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Fewer horses, fewer races at Saratoga

Saratoga Summer

Fewer horses, fewer races at Saratoga

The idea that less is more is not new, more or less.
Fewer horses, fewer races at Saratoga
Jockey Junior Alvarado crosses the wire with Moreno to win the Whitney Stakes at the Saratoga Race Course on Saturday, August 2, 2014.
Photographer: Patrick Dodson

The idea that less is more is not new, more or less.

The problem at Saratoga Race Course: Fewer foals mean fewer thoroughbreds means weaker fields and cards at races.

The solution: Fewer races most days at Saratoga Race Course.

The byproduct: A more compact day at the track, which will allow people to get out to — and spend dollars in — the surrounding community by late afternoon rather than early evening.

Fans are split on the decision that pits quantity vs. quality.

“I’d rather see fewer races, better races,” said Tom Campney of Malta. “I love it. They used to do 13 races.”

Andy Smith of Galway said with more races “you increase your chances.” He also said those arriving at the track after work lose out.

The focus of the decision by the New York Racing Association is to improve the racing. Martin Panza, hired in October by NYRA for the newly created position of senior vice president of racing operations, noted the foal crop has fallen from 36,000 in 2008 to between 21,000 and 22,000 this year. Fewer horses means smaller and often weaker fields at races.

“We look to improve the quality of racing,” Panza said. “It’s not so much about the quantity. It’s just to upgrade the racing in general and slowly make some changes to the stakes schedule as we move forward the next couple of years.”

President and CEO Chris Kay believes the bundling of horses into fewer races is critical.

“Our strategy is to go with bigger fields,” Kay said. “It may mean that in 2014 our handle will be down a bit because we have fewer races. But we believe it is the right thing to do. “

Charlie Mendoza of Malta appreciates NYRA’s position. He doesn’t like it, not at all, but gets the effort to improve the quality of racing.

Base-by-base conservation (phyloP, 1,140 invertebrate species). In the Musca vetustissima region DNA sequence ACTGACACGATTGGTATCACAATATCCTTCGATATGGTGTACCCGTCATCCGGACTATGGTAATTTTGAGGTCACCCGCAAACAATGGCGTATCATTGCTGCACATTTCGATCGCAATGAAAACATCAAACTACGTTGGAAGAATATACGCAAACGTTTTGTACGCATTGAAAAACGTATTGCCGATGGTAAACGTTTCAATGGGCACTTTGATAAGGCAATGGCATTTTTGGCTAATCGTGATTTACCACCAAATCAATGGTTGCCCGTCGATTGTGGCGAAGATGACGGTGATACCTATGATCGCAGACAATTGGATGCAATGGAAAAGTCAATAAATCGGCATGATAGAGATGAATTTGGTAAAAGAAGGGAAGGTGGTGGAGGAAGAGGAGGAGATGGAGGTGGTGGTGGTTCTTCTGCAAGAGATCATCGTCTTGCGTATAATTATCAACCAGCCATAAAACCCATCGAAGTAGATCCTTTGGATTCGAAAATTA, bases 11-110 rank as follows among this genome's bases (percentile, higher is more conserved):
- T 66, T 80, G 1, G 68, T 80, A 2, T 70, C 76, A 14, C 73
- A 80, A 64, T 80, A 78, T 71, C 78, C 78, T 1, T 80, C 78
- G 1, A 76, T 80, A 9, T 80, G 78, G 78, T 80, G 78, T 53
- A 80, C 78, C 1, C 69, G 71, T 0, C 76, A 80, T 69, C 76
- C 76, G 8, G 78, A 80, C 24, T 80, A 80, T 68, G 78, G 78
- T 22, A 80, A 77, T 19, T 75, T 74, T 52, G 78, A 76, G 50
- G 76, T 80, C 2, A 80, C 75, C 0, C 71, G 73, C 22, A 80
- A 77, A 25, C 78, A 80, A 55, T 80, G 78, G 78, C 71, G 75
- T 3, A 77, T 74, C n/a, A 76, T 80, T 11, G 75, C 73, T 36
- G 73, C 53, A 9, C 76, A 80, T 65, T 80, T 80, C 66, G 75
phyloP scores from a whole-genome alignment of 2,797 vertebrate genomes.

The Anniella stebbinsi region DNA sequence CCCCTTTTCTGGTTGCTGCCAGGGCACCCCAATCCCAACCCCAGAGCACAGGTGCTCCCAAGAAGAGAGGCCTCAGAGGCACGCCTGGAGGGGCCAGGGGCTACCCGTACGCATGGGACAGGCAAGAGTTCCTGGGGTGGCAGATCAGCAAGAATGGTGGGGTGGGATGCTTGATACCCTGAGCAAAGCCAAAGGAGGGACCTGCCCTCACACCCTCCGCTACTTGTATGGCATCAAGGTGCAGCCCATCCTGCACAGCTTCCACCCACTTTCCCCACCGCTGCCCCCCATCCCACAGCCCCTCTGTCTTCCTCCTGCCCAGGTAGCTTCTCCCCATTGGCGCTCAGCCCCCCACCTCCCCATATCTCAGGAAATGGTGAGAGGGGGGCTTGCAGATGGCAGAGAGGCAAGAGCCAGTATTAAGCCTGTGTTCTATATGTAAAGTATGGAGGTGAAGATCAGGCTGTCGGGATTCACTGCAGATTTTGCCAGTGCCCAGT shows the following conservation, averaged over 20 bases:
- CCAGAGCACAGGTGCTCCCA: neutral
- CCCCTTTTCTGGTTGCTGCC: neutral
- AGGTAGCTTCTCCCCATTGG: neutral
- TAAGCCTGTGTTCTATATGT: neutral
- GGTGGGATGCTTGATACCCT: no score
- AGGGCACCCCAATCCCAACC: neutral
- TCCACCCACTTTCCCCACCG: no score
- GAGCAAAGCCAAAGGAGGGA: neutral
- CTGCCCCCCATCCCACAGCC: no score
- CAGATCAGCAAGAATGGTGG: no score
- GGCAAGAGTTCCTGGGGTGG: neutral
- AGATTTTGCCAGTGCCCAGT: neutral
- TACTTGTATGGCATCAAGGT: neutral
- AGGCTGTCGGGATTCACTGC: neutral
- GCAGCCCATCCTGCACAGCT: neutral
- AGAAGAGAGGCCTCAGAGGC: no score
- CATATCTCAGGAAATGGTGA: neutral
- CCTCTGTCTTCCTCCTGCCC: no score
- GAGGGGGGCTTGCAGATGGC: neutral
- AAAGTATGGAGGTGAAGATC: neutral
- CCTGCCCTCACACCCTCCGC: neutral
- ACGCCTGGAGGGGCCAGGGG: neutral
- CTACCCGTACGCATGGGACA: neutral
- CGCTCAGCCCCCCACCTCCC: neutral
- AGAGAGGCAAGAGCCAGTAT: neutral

“But it’s a happening here. It’s more than just racing,” he said. “When you have more racing, the party continues on.”

His partner, Laurie Nelson of Colonie, disagrees.

“It’s a long day. It’s OK for fewer races,” she said. “We are going into town for dinner tonight. In years past we would have liked to have stayed [for the full day of racing,] but it would be too late.”

Kay and Panza both said there would be an economic benefit to the surrounding area by ending the race day soon. Ray Morris, owner of Lillian’s Restaurant on Broadway, says he’s already seen the benefit to downtown.

“I absolutely do. They’re getting out earlier,” said Morris, adding restaurants and other businesses have also been aided by the discontinuation of twilight racing on select Fridays.

“It’s not so late they say, ‘I’m tired; let’s go home and take a shower,’ ” he continued. “Our business between 4 and 6 p.m. has picked up quite a bit.”

The changes have already seen another wholly serendipitous benefit at the track: Last week a tree in the track’s back yard was struck by lightning around 6 p.m. and literally exploded. No one was injured, since racing was done for the day. Had the area still been filled with patrons, the result could have been tragic.

“Maybe Mother Nature,” Nelson said, “was trying to make a statement: ‘Get out of my park.’ ”

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